Nurturing a Growing Hip Hop Head: Sharing a Love for Music With My Nephew
There are a few things that are straight up and down facts that won’t change.
I’m a journalist. I’m a woman. I’m a black woman.
And I’m a very proud auntie.
I love being an auntie. And even though my nephew lives hundreds of miles away, it’s a relationship I hold near and dear to me. He’s someone I loved before he showed up in the world and from the start I looked at him in amazement.
I knew he’d be someone very special to me.
Now he’s 12 and about to be 13 over the summer. I was always tickled by how smart he was as he was a small boy. And I worried about him turning into a dumb teenage boy.
A recent visit let me know that while he’ll probably make dumb teenage boy mistakes, he’ll be in good shape. He has a good head on his shoulders.
What I also realized as he gets older, is that we are a lot alike.
He’s a high achiever, he’s confident in his intelligence and tends to be the more serious conservative friend of the group who wants to keep himself and his friends out of trouble. Sometimes his jokes may go over his friends heads, and like me he enjoys a good pun.
He even said it. And I cracked up and responded, “There’s nothing like a good pun.”
At a recent event celebrating the achievements of 7th graders in his state who tested well taking the ACT, a college entrance exam, it wasn’t lost on him that he was one of about 6 black students. It also wasn’t lost on him how either super competitive or socially awkward his peers were at the event. He wasn’t really impressed, and loathed the constant discussion of who had the highest scores.
“No one is better than anyone else, Auntie,” he said casually. “We’re all equals. We all won the same award.”
He understood already, at a young age the importance of being the cool, well-adjusted nerd. It was something I had to learn at exactly his age and perfect through middle school and high school.
But as our conversation went on, I learned we had more in common than I thought.
My nephew is a budding hip-hop head. He dislikes most of the hip hop that’s popular– the indescernable stuff, and has an ear for the older music. And by older, 90s and early 2000s. Yeah, old, right? LOL.
Right now, he loves Kendrick Lamar and says “To Pimp a Butterfly” is currently his favorite album. He also likes J. Cole. My sister couldn’t contain herself, she asked him to tell me what his favorite song is.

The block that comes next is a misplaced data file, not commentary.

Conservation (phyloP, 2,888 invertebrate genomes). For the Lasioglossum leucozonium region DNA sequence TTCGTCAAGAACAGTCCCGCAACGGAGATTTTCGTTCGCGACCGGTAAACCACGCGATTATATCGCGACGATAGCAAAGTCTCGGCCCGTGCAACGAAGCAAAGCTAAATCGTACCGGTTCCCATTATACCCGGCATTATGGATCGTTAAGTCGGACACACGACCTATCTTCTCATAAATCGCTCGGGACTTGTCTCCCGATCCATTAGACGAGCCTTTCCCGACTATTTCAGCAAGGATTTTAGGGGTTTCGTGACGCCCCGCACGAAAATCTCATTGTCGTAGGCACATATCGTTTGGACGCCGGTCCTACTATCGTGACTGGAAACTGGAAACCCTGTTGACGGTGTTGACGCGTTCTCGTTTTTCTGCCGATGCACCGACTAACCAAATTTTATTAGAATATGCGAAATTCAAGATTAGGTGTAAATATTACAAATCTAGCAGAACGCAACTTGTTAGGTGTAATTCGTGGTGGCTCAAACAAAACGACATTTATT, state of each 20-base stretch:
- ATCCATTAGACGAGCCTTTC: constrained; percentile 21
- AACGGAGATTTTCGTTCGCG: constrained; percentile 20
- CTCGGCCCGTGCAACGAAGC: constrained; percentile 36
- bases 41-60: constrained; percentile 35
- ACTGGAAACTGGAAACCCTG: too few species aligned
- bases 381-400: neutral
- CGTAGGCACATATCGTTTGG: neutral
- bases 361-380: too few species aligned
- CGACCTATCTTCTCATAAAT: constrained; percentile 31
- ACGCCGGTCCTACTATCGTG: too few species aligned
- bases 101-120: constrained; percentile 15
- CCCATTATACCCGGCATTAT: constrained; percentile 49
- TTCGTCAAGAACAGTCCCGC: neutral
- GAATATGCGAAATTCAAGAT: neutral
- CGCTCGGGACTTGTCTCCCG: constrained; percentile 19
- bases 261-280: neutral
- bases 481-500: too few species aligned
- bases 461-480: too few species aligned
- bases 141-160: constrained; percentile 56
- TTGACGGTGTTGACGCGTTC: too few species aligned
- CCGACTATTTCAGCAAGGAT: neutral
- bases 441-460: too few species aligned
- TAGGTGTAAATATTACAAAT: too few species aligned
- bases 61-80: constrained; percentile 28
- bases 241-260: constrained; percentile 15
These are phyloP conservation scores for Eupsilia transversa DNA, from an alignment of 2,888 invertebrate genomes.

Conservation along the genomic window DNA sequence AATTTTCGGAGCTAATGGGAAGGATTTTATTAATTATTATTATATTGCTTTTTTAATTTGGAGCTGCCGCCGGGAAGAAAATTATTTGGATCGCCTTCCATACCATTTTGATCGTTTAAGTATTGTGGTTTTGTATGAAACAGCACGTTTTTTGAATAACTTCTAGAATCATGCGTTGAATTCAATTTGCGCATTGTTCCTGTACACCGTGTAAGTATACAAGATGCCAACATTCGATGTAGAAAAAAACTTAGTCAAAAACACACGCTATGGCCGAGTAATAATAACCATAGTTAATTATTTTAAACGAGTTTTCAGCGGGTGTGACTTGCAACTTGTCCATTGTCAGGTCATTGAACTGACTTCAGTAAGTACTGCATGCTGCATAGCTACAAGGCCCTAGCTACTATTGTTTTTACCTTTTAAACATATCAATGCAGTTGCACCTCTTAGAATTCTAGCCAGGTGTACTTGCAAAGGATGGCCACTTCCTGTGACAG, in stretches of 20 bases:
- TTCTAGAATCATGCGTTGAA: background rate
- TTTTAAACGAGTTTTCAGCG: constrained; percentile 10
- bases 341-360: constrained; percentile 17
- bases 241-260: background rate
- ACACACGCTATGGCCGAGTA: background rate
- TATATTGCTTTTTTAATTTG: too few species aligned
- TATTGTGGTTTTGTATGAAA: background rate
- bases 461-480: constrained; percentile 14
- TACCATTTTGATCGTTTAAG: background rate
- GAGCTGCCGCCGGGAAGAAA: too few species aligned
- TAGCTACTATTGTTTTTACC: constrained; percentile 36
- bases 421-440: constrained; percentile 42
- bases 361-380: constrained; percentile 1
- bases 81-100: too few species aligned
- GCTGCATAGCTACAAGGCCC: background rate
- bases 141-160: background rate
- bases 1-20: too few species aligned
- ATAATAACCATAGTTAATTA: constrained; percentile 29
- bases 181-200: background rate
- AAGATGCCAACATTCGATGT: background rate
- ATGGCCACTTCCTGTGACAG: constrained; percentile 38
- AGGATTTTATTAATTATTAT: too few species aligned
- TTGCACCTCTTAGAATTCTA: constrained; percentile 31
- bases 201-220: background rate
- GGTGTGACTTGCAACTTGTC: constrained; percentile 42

Brace yourself, someone born in freaking 2003 says that the Humpty Dance by Digital Underground is favorite song. Yall, I had to google the year that song dropped. 1990.
I was 8 years old when that song came out.
Who is this kid? Has he been here before?
So our conversation goes on. It appears that my nephew enjoys blogs about hip hop and like any person who loves music gets put on and led to other music that people dissect. He’s a Nas fan, he enjoys Biggie and DMX.
DMX threw me for a loop because I figured kids today only knew him from being the Kat Williams of Hip-hop as of late, a perennial subject of a TMZ story.
But somehow my nephew unearthed some of his good stuff. I quote. “The first time I heard DMX, I just stopped everything.”
“Well, I’m curious. What do you like about him? His voice?”
“I don’t know auntie, it’s just… the aggression.”
I had to smile. My nephew appreciates a great pun, dislikes arrogant smart people, can point out the irony in a girl at his school named Harmony who’s always fighting, yet loves the aggression in DMX. I’m tickled just writing this. I can’t make it up.
So, being the hip hop lover I am. I ask him if he knows about Tribe Called Quest. And he says he’s heard of them, but doesn’t really know them like that.
He also explains to me that he loves Tupac basically because of Kendrick Lamar.
I had to smile because that’s the real beauty of true artists who love and understand music. I presume he likes NWA because of all of the success of Straight Outta Compton and was curious.
It’s wild to see him absorb the music like a sponge and be able to explain what it means. Because my nephew has been an Obama fan since forever, we both gushed over Obama’s favorite Kendrick song “How much a dollar cost.” We discussed the symbolism, and Kendrick’s take on humanity.
My sister sat at the table, and I could tell she was impressed and probably relieved my nephew had someone to talk about this stuff with equal enthusiasm.
At this point my sister was not actively participating in the conversation because we were going at a rapid clip, but I was very careful to explain the positive messages in the songs he was listening to, and he was too. I think he knew he had an ally in me in case his mother wanted to clamp down on what he was listening too. I had his back.
My mind was racing about all of the music I wanted to put him on to. All of the future discussions we could have about the music I loved so much and the music that was already shaping his tastes and thoughts.
There were several books that came to mind. I was already on Amazon getting him the illustrated Hip Hop yearbook that spans from the 1970s-2014. And then I also gifted him “The Rose That Grew From Concrete” a book of poems by none other than Tupac. I purchased that book in 1996 as a freshman in high school. Even though he is 12 going on 13, the poems, in my opinion were safe enough for him to read and the love poems Tupac wrote had very limited references to sex. So I don’t think my sister will kill me.
At his age I attempted to read Maya Angelou’s “I Know Why the Caged Bird Sings.” I know he can handle it.
I couldn’t stop thinking about how wonderful my nephew is and that as he grows older, I don’t have to worry about our relationship or him growing too cool even for his cool aunt. I will always be the cool aunt.